self
in consistency with the Tamari order on Dyck words and binary trees.The bijection is defined recursively as follows:
a leaf is associated with an empty Dyck word;
a tree with children \(l,r\) is associated with the Dyck word \(T(l) 1 T(r) 0\).
EXAMPLES:
sage: BinaryTree().to_dyck_word_tamari() # optional - sage.combinat [] sage: BinaryTree([]).to_dyck_word_tamari() # optional - sage.combinat [1, 0] sage: BinaryTree([[None,[]],None]).to_dyck_word_tamari() # optional - sage.combinat [1, 1, 0, 0, 1, 0] sage: BinaryTree([[[], [[], None]], [[], []]]).to_dyck_word_tamari() # optional - sage.combinat [1, 0, 1, 1, 0, 1, 0, 0, 1, 1, 0, 1, 1, 0, 0, 0]
- to_full()#
Return the full binary tree constructed from
self
.Let \(T\) be a binary tree with \(n\) nodes. We construct a full binary tree \(F\) from \(T\) by attaching a leaf to each node of \(T\) which does not have 2 children. The resulting tree will have \(2n + 1\) nodes.
OUTPUT:
A full binary tree. See
is_full()
for the definition of full.See also
EXAMPLES:
sage: bt = BinaryTree([[None,[]],None]) sage: bt.to_full().is_full() True sage: ascii_art(bt) o / o \ o sage: ascii_art(bt.to_full()) __o___ / \ _o_ o / \ o o / \ o o sage: bt = BinaryTree([[],[]]) sage: ascii_art(bt) o / \ o o sage: ascii_art(bt.to_full()) __o__ / \ o o / \ / \ o o o o sage: BinaryTree(None).to_full() [., .]
- to_ordered_tree_left_branch()#
Return an ordered tree of size \(n+1\) by the following recursive rule:
if \(x\) is the left child of \(y\), \(x\) becomes the left brother of \(y\)
if \(x\) is the right child of \(y\), \(x\) becomes the last child of \(y\)
EXAMPLES:
sage: bt = BinaryTree([[],[]]) sage: bt.to_ordered_tree_left_branch() [[], [[]]] sage: bt = BinaryTree([[[], [[], None]], [[], []]]) sage: bt.to_ordered_tree_left_branch() [[], [[], []], [[], [[]]]]
- to_ordered_tree_right_branch()#
Return an ordered tree of size \(n+1\) by the following recursive rule:
if \(x\) is the right child of \(y\), \(x\) becomes the right brother of \(y\)
if \(x\) is the left child of \(y\), \(x\) becomes the first child of \(y\)
EXAMPLES:
sage: bt = BinaryTree([[],[]]) sage: bt.to_ordered_tree_right_branch() [[[]], []] sage: bt = BinaryTree([[[], [[], None]], [[], []]]) sage: bt.to_ordered_tree_right_branch() [[[[]], [[]]], [[]], []]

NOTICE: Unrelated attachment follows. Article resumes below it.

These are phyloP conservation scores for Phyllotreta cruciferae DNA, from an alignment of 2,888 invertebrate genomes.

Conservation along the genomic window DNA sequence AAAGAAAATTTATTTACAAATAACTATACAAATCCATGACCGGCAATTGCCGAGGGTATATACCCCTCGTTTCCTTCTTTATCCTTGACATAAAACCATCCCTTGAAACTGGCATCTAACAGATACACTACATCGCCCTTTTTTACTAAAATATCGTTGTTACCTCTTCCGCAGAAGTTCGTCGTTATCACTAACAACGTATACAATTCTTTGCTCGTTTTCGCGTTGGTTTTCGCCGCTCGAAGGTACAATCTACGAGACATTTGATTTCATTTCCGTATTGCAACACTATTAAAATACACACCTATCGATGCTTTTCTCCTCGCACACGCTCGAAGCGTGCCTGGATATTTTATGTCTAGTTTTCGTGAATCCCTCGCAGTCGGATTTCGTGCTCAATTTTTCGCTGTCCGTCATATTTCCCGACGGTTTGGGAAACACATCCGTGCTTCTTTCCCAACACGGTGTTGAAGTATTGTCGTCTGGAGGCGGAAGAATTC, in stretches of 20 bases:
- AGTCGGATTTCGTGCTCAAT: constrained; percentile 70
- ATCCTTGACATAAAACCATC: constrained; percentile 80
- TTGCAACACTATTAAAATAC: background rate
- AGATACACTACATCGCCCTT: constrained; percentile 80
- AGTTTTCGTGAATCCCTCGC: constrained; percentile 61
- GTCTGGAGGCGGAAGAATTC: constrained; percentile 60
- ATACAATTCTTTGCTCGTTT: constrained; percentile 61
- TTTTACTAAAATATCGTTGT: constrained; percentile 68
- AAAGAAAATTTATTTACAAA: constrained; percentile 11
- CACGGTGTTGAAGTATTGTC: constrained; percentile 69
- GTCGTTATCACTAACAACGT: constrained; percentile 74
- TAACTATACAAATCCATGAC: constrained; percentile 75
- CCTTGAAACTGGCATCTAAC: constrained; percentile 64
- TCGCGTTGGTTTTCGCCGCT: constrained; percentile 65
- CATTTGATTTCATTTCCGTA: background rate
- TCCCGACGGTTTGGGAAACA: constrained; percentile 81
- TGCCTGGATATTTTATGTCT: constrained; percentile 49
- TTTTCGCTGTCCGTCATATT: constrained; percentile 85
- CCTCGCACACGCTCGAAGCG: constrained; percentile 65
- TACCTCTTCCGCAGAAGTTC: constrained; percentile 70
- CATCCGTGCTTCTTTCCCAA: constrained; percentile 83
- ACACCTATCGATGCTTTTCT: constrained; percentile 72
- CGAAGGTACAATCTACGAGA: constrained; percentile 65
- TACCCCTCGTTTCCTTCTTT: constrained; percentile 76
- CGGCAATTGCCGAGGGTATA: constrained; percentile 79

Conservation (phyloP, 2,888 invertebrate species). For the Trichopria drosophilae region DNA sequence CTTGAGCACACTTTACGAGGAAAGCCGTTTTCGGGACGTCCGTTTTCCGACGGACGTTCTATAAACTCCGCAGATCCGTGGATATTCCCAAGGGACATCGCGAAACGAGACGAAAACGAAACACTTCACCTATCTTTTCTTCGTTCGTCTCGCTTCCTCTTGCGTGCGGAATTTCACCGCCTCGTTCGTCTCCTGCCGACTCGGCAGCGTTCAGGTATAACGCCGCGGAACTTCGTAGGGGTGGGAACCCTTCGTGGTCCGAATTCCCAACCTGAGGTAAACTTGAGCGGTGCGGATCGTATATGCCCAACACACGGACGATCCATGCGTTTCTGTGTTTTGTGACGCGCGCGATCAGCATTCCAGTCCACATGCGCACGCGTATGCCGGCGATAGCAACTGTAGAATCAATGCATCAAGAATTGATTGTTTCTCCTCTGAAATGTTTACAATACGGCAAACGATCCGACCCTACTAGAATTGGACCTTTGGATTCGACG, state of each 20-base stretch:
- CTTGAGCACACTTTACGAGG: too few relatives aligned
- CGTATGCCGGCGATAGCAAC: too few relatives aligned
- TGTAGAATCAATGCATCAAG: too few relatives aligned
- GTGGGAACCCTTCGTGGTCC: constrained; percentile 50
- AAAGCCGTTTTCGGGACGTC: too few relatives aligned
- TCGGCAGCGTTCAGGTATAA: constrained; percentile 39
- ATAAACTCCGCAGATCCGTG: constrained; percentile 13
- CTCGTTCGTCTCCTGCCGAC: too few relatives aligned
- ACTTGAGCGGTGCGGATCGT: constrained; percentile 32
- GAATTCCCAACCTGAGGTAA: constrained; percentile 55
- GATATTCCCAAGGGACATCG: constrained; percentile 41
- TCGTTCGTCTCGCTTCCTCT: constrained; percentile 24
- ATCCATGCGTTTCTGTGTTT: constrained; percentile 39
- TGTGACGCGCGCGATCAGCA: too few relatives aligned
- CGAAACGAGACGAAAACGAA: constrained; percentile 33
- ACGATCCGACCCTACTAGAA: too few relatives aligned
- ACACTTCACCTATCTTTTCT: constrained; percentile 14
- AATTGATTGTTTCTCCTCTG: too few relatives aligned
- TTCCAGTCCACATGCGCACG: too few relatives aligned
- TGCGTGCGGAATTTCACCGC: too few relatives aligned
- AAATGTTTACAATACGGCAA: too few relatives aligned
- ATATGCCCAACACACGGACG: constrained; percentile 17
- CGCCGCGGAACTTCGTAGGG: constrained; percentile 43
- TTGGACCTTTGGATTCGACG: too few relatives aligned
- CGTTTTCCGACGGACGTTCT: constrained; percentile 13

- to_poset(with_leaves=False, root_to_leaf=False)#
Return the poset obtained by interpreting the tree as a Hasse diagram.
The default orientation is from leaves to root but you can pass
root_to_leaf=True
to obtain the inverse orientation.Leaves are ignored by default, but one can set
with_leaves
toTrue
to obtain the poset of the complete tree.INPUT:
with_leaves
– (default:False
) a Boolean, determining whether the resulting poset will be formed from the leaves and the nodes ofself
(ifTrue
), or only from the nodes ofself
(ifFalse
)root_to_leaf
– (default:False
) a Boolean, determining whether the poset orientation should be from root to leaves (ifTrue
) or from leaves to root (ifFalse
).
EXAMPLES:
sage: bt = BinaryTree([]) sage: bt.to_poset() Finite poset containing 1 elements sage: bt.to_poset(with_leaves=True) Finite poset containing 3 elements sage: P1 = bt.to_poset(with_leaves=True) sage: len(P1.maximal_elements()) 1 sage: len(P1.minimal_elements()) 2 sage: bt = BinaryTree([]) sage: P2 = bt.to_poset(with_leaves=True,root_to_leaf=True) sage: len(P2.maximal_elements()) 2 sage: len(P2.minimal_elements()) 1
If the tree is labelled, we use its labelling to label the poset. Otherwise, we use the poset canonical labelling:
sage: bt = BinaryTree([[],[None,[]]]).canonical_labelling() sage: bt 2[1[., .], 3[., 4[., .]]] sage: bt.to_poset().cover_relations() [[4, 3], [3, 2], [1, 2]]
Let us check that the empty binary tree is correctly handled:
sage: bt = BinaryTree() sage: bt.to_poset() Finite poset containing 0 elements sage: bt.to_poset(with_leaves=True) Finite poset containing 1 elements
- to_tilting()#
Transform a binary tree into a tilting object.
Let \(t\) be a binary tree with \(n\) nodes. There exists a unique depiction of \(t\) (above the diagonal) such that all leaves are regularly distributed on the diagonal line from \((0,0)\) to \((n,n)\) and all edges are either horizontal or vertical. This method provides the coordinates of this depiction, with the root as the top-left vertex.